Monday, October 3, 2022

Oath-keepers, proud boys are summoned to court on January 6th.

WASHINGTON (AP) – A House committee investigating the January 6 Capitol uprising on Tuesday issued new subpoenas, this time to extremist organizations, including Proud Boys and Oath Keepers, and their leaders, in an attempt to uncover the conspiracy and execution. deadly attack.

“The ad hoc committee is seeking information from individuals and organizations reportedly involved in planning an attack, a violent crowd that stormed the Capitol on January 6, or trying to deny election results,” Mississippi spokesman Benny Thompson, a spokesman for the Democratic Party, said. in the message of the chairman of the commission.

The subpoenas are the latest in a wide network that a House commission launched in an attempt to investigate the unrest, when supporters of former President Donald Trump, fueled by his false claims of a stolen election, attacked police and broke into the Capitol to cut short the recognition of Democrat Joe Biden’s victory.

The committee has already interviewed more than 150 people in government, social media and law enforcement, including some of Trump’s former aides who have collaborated. The group called over 20 witnesses to court, and most of them, including several who helped plan the Stop Theft rally on the morning of January 6, made it clear that they would cooperate.

Recent subpoenas have been sent to the Oath Keepers’ organizations, the Proud Boys and the First Amendment Praetorians, and their members, requesting documents and testimony.

Henry “Enrique” Tarrio, chairman of the Proud Boys, was among those called to court. He was not charged with the riot since he was not there on 6 January. He was arrested for unrelated vandalism when he arrived in Washington two days earlier and a judge ordered him to leave the area. Law enforcement later said Tarrio was detained in part to help suppress possible violence.

But despite not being physically present, the committee believes he may have been involved in preparing the Proud Boys for the Capitol events.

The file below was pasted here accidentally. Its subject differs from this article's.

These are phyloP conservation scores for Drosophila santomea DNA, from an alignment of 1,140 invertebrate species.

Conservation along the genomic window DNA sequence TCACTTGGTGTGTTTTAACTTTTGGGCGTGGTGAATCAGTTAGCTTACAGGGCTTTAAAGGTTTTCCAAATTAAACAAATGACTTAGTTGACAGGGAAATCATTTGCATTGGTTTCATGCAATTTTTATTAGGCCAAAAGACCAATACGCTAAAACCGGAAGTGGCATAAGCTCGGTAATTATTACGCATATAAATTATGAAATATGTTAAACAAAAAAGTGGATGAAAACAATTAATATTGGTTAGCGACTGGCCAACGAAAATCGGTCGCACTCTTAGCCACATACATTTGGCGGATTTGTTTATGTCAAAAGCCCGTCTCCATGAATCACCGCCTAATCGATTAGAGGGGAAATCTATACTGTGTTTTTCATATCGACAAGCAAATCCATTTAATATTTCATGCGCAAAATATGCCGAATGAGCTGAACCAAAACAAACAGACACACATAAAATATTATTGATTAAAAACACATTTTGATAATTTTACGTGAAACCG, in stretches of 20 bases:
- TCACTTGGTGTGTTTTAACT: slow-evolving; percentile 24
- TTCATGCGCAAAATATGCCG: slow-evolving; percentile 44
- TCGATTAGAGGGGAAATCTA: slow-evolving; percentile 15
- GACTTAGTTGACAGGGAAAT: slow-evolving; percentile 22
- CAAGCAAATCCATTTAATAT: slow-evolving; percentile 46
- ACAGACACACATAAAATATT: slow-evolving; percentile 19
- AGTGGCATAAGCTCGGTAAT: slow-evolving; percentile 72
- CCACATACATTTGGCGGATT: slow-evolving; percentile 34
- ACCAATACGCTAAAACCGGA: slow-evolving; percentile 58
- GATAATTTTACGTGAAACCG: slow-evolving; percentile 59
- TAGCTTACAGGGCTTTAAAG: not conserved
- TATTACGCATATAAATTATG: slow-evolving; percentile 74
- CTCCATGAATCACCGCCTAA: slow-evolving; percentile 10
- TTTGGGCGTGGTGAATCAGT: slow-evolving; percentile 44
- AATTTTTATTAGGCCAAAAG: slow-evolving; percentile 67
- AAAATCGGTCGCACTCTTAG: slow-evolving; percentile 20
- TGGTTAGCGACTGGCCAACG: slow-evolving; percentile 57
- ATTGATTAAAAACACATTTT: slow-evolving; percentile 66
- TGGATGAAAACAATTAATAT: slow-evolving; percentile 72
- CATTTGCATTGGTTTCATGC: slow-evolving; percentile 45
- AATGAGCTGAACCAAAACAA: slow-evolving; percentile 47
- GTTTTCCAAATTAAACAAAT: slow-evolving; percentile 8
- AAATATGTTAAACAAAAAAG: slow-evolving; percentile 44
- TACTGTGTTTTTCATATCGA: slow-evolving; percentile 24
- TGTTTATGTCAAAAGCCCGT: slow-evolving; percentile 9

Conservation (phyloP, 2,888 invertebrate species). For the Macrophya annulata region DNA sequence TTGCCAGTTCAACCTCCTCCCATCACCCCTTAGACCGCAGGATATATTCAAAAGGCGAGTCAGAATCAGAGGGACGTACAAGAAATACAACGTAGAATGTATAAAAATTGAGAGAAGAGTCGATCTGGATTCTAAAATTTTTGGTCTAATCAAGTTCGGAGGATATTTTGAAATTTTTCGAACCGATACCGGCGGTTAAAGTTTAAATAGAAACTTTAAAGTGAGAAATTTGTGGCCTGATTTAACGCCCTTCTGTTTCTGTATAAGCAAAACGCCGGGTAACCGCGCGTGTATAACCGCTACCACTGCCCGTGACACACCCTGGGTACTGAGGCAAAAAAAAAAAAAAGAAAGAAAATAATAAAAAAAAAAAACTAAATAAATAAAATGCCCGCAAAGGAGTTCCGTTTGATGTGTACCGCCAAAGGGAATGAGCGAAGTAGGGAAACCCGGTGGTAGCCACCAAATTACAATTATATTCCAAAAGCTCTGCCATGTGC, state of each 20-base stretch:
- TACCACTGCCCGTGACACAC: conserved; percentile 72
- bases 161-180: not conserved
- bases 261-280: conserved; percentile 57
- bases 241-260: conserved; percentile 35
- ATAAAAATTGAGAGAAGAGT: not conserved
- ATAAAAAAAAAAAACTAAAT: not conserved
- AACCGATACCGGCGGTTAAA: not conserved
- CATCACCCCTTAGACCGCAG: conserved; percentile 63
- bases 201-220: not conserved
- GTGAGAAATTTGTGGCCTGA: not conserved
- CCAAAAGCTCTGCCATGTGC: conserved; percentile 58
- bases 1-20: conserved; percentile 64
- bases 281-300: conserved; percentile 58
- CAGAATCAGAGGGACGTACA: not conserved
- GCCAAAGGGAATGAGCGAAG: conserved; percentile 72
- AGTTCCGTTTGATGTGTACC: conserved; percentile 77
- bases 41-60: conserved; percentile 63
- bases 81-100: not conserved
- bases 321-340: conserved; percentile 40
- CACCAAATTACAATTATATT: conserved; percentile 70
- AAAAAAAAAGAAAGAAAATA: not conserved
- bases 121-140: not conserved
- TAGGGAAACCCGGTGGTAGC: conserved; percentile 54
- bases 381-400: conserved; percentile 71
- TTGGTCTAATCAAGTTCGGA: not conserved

The committee highlighted a line from another Proud Boys leader’s podcast shortly before January 6, in which he said, “When police or government officials break the law, what should we do as people? Discourse? What should we debate? No, we must use force. ”

Jason Lee Van Dyck, an attorney previously associated with Proud Boys and being summoned to court as part of a Congressional investigation, said he would provide committee reports that are not protected by attorney and client privileges, but stressed that his membership with Proud Boys International LLC closed in November. 2018 year.

Van Dyck added that he did not have any entries from November 2020 to the present that are requested on the subpoena. “I cannot give them what I don’t have,” Van Dyck said.

More than 30 leaders, members or associates of the Proud Boys are among those indicted in connection with the attack. A group of self-proclaimed “Western chauvinists” withdrew from the far-right during the Trump administration to join mainstream GOP circles with allies such as longtime Trump supporter Roger Stone. The group claims to have over 30,000 members nationwide.

On Tuesday, the committee also summoned Oathkeepers, a militia group founded in 2009 that recruits current and former military, police and first responders, as well as founder and leader Elmer Stuart Rhodes, to court. The group says that Rhodes may have encouraged members to resort to violence to secure their preferred election outcome, and that he was in contact with several of the more than a dozen indicted Oath Keepers before, during and after the attack on The Capitol also met with some of them. outside the Capitol.

Rhodes said there were about 40,000 Oath Keepers at its peak, but one extremism expert estimates the group’s membership at about 3,000 nationwide. Rhodes did not immediately respond to a request for comment posted on the organization’s website.

The last organization on the committee’s list on Tuesday was the 1st Amendment Praetorian organization founded by believer QAnon, which claims to provide free security for “patriotic and religious events across the country.”

Its chairman, Robert Patrick Lewis, is wanted by the committee after he was listed as a spokesperson for a January 5 rally at Freedom Square in downtown Washington. On the day of the attack, Lewis tweeted: “Today is the day the real fighting begins.”

The subpoenas, narrowing to organizations, come a day after the commission issued subpoenas to five more people, including Stone and conspiracy theorist Alex Jones.

Some Trump allies have refused to cooperate. Steve Bannon, a longtime ally, was indicted on two counts of criminal contempt of Congress on November 12 after he withdrew a subpoena from a House committee. The committee is giving former White House chief of staff Mark Meadows more time to complete the agenda before continuing to vote for disrespect.


Associated Press writer Jacques Billot of Phoenix contributed to this report.

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